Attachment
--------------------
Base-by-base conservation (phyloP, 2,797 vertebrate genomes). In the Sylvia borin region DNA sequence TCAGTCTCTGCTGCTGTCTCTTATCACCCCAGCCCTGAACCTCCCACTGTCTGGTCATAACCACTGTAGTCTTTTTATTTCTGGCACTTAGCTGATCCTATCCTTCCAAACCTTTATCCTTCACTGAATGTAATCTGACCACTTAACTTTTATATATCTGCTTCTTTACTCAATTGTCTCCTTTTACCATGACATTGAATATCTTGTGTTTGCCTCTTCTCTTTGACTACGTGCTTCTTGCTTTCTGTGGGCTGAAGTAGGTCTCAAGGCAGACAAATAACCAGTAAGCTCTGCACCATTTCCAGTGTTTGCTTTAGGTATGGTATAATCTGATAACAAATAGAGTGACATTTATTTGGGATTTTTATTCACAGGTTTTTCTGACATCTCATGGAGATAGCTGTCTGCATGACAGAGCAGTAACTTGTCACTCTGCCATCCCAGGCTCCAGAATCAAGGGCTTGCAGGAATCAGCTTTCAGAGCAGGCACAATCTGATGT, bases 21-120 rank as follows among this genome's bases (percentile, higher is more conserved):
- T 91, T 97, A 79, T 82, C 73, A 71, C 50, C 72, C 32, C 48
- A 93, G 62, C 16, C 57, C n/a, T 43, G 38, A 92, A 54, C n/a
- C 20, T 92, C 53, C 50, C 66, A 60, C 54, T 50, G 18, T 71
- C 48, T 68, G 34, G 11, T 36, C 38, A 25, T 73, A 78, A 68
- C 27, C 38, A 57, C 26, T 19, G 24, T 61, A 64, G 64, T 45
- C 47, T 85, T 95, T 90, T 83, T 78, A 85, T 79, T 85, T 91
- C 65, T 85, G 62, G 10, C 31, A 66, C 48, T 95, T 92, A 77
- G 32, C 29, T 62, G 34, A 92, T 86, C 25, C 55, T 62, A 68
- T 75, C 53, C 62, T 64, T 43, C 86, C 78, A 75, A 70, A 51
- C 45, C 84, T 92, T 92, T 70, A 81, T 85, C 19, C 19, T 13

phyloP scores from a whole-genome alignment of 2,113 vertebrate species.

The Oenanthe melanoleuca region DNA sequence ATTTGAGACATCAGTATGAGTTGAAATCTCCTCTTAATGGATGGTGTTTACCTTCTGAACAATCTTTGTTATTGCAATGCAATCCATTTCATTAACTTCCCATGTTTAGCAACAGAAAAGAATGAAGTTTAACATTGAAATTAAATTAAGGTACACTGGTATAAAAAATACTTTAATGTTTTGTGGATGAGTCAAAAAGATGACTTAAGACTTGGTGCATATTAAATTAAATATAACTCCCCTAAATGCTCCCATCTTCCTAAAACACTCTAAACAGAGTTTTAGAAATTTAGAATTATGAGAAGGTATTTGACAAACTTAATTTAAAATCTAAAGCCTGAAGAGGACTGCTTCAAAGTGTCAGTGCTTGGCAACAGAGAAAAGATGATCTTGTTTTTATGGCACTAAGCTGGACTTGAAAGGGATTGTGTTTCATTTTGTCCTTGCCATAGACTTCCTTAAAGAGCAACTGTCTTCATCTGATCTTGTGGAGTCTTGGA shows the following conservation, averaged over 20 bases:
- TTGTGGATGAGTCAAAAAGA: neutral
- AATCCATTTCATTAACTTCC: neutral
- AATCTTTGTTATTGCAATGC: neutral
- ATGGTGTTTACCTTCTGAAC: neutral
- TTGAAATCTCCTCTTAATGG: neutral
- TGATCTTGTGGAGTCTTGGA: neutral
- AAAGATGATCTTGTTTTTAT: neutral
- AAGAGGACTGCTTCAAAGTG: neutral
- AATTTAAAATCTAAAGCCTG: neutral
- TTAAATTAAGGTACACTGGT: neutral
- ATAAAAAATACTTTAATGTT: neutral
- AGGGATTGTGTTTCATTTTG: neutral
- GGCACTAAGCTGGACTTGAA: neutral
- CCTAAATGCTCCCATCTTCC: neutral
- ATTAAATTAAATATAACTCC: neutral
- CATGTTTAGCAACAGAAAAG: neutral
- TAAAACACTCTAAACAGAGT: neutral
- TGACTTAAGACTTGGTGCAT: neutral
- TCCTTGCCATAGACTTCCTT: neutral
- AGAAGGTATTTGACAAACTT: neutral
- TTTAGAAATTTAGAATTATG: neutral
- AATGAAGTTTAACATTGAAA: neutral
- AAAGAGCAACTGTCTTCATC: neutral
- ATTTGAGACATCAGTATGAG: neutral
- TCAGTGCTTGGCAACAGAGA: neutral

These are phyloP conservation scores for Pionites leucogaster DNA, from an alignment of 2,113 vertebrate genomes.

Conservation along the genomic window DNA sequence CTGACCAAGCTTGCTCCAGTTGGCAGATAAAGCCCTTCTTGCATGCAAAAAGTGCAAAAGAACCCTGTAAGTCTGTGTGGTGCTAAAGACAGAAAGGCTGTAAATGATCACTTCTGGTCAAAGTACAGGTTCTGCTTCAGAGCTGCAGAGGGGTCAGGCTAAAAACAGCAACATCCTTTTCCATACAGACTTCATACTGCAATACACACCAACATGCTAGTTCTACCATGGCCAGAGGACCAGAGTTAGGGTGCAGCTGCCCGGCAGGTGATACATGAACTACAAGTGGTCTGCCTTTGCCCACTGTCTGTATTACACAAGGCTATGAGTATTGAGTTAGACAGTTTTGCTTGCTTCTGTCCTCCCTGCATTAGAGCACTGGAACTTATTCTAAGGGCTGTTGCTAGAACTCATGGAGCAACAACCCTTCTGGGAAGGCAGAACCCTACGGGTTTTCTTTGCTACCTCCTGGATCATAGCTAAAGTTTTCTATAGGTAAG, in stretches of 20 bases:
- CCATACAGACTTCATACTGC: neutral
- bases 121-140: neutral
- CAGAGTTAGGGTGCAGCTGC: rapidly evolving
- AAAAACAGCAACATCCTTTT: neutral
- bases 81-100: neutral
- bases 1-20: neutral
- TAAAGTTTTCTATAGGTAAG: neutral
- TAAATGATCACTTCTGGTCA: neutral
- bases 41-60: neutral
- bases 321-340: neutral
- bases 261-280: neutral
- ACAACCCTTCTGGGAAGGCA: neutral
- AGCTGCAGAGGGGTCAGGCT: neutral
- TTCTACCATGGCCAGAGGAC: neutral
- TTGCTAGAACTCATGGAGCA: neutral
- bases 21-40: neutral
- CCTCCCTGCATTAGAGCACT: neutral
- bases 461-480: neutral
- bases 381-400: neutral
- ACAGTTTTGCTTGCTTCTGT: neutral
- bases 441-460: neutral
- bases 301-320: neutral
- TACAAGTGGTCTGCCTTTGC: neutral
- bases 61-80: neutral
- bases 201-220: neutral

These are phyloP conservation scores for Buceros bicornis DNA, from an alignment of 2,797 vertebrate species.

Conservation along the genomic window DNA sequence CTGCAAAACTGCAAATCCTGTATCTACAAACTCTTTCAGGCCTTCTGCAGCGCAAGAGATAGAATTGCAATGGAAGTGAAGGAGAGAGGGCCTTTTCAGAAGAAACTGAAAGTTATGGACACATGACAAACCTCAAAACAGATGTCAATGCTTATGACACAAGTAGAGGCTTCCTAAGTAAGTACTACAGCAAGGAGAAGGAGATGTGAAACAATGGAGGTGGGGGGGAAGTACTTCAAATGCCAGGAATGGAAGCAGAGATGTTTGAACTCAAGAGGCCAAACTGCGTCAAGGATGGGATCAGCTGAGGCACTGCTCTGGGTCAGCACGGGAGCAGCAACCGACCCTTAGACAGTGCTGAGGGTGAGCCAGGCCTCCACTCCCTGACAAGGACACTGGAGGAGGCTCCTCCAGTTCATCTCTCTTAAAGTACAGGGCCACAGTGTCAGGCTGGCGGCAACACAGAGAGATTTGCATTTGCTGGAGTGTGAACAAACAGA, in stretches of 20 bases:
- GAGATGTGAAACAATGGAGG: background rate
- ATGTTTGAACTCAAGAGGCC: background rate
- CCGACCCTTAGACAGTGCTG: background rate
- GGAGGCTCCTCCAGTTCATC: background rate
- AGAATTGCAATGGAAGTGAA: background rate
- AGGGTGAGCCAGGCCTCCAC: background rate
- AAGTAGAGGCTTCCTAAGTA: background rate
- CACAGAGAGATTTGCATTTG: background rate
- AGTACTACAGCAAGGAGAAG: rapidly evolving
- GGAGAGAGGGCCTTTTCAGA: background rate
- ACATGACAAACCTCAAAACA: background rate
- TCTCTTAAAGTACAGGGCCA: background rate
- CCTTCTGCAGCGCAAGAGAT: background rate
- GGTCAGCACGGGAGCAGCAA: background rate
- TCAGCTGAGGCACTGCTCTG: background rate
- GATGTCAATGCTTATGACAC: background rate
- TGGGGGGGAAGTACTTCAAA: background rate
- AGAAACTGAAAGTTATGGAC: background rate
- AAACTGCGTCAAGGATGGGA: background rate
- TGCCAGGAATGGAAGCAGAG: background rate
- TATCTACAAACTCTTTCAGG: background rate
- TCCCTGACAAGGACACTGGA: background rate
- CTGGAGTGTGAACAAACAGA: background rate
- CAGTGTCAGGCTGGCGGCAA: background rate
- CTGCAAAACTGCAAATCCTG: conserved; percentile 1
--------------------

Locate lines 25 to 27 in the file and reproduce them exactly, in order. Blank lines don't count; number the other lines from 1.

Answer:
- AGGGATTGTGTTTCATTTTG: neutral
- GGCACTAAGCTGGACTTGAA: neutral
- CCTAAATGCTCCCATCTTCC: neutral